All teens experience some amount of anxiety in events involving things like public speaking, final exams, important athletic competitions, or even going out on a date. Anxiety is actually a normal reaction to stress, and sometimes it helps teens deal with tense or overwhelming situations which may be worked upon in anxiety treatment from a therapist.

For some teens, however, anxiety can go beyond typical symptoms like increase in heartbeat or excessive sweating and negatively affect friendships and family relationships, participation in extracurricular activities, and even their schoolwork; interfering with their normal daily life.

Teens experience a wide range of physical and emotional changes as they grow, anxiety difficulties can be difficult to spot. Many red flags may seem like usual teens’ struggles or be associated with hormones. As a parent, you can watch for these hidden signs of anxiety in your teens

1) Emotional Changes
Some teens express feelings of constant worry whereas others may experience subtle emotional changes as seen by

  • Feeling “keyed up”
  • Feeling on edge
  • Irritability
  • Difficulty concentrating
  • Restlessness
  • Unexplained outbursts

2) Social Changes
Teens with social anxiety may experience pressure in various social situations that makes them feel like avoiding these situations altogether. Social anxiety can be seen in something as simple as speaking out in class or answering the phone. You might also notice your child

  • Avoiding social interactions with usual friends
  • Avoiding extracurricular activities
  • Isolating from peer group
  • Spending increased time alone

3) Physical Changes
Many of the physical complaints that can occur with an anxiety disorder mimic average teen complaints, which tend to increase as they get older. Pay attention to patterns. You can watch for these common psychosomatic complaints.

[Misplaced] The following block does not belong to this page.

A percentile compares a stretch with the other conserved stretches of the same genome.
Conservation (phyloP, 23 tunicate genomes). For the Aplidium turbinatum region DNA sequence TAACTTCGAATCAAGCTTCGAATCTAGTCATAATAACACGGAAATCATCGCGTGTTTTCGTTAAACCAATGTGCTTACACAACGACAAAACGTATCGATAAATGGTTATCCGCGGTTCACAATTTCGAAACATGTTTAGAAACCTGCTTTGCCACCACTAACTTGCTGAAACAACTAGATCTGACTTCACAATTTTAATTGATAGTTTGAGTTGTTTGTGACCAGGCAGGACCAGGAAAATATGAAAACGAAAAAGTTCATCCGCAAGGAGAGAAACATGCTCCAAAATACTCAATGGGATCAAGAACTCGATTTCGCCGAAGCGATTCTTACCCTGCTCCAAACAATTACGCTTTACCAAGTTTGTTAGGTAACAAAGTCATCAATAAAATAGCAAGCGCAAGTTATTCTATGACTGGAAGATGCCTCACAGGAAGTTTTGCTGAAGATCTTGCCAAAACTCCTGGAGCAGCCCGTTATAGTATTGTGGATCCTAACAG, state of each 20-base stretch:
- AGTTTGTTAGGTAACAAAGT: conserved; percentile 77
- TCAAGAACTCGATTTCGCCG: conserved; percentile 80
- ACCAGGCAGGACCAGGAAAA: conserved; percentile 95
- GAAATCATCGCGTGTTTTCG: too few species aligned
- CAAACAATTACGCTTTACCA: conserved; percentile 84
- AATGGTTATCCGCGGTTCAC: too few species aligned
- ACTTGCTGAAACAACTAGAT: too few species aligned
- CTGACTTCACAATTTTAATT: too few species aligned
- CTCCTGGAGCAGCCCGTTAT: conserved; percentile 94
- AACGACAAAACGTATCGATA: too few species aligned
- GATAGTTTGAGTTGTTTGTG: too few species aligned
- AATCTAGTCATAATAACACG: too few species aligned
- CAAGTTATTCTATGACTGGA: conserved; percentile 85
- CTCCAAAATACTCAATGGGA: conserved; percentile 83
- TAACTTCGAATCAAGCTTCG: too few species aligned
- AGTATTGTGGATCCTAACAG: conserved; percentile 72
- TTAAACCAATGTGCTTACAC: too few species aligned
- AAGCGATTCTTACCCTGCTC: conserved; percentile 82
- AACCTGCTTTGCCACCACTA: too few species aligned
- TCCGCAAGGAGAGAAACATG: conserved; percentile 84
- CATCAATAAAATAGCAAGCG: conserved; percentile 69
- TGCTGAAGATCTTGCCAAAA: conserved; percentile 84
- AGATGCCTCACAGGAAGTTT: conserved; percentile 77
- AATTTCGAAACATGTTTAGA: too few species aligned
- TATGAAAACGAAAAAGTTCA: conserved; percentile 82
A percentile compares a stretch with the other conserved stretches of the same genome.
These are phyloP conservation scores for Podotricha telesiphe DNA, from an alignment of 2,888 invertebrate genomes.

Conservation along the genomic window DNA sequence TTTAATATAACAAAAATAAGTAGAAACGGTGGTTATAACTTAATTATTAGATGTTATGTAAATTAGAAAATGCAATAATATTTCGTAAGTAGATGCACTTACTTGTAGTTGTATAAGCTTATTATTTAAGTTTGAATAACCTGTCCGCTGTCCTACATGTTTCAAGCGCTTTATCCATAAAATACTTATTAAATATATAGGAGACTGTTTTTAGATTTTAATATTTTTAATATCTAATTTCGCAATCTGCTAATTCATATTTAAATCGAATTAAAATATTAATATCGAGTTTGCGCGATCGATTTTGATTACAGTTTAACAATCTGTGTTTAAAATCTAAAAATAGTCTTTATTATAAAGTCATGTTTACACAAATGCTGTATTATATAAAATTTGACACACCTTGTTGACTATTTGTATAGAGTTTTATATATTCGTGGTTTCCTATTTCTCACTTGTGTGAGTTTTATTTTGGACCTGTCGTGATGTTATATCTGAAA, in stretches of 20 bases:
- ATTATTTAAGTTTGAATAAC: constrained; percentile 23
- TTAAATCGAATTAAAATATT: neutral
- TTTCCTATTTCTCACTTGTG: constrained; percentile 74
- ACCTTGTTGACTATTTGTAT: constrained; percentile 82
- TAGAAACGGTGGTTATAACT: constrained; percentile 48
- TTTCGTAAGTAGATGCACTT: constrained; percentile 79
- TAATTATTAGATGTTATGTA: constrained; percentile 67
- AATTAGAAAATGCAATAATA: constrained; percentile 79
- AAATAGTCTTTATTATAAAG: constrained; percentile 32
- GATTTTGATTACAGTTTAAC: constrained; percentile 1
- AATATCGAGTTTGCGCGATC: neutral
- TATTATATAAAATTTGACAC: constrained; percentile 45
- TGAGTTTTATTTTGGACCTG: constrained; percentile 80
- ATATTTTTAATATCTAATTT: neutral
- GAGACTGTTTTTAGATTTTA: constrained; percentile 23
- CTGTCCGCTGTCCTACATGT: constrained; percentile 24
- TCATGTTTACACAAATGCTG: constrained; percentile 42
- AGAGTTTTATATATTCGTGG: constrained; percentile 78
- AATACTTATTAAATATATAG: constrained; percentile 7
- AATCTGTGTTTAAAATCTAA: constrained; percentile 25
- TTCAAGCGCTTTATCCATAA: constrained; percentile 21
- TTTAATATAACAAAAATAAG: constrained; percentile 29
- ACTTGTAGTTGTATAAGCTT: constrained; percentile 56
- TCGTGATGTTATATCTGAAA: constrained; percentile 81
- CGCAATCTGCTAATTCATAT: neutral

• Frequent headaches, including migraines
  • Gastrointestinal problems
  • Unexplained aches and pains
  • Excessive fatigue
  • Complaints of not feeling well with no obvious medical cause
  • Changes in eating habits

4) Sleep disturbances
To promote optimal health, The American Academy of Pediatrics recommends that teens aged get 8 to 10 hours of sleep on a regular basis. However, due to excessive social and school demands, sleep habits of teens may be disrupted. Therefore, it can be difficult to know whether fatigue is a product of anxiety or of a busy schedule. Look out for the following red flags.

  • Difficulty falling asleep
  • Difficulty staying asleep
  • Frequent nightmares
  • Not feeling refreshed after sleep

5) Poor School Performance
School avoidance, missed days due to anxiety-related illness, and persistent worry can make it difficult for anxious teens to keep up with their workload leading to poor academic performance. You can watch for these changes in your teen.

  • Significant jump in grades (usually downward)
  • Frequently missed assignments
  • Describes feeling overwhelmed by workload
  • Procrastinates on, or has difficulty concentrating on, homework assignments more than usual

Everything from genetics to parenting style may cause social anxiety, which often makes identifying social anxiety in teens a challenge. The easiest way to understand a teenager’s social anxiety is simply to talk about it in an open and supportive environment. This can help you decide various anxiety treatment options for teenagers.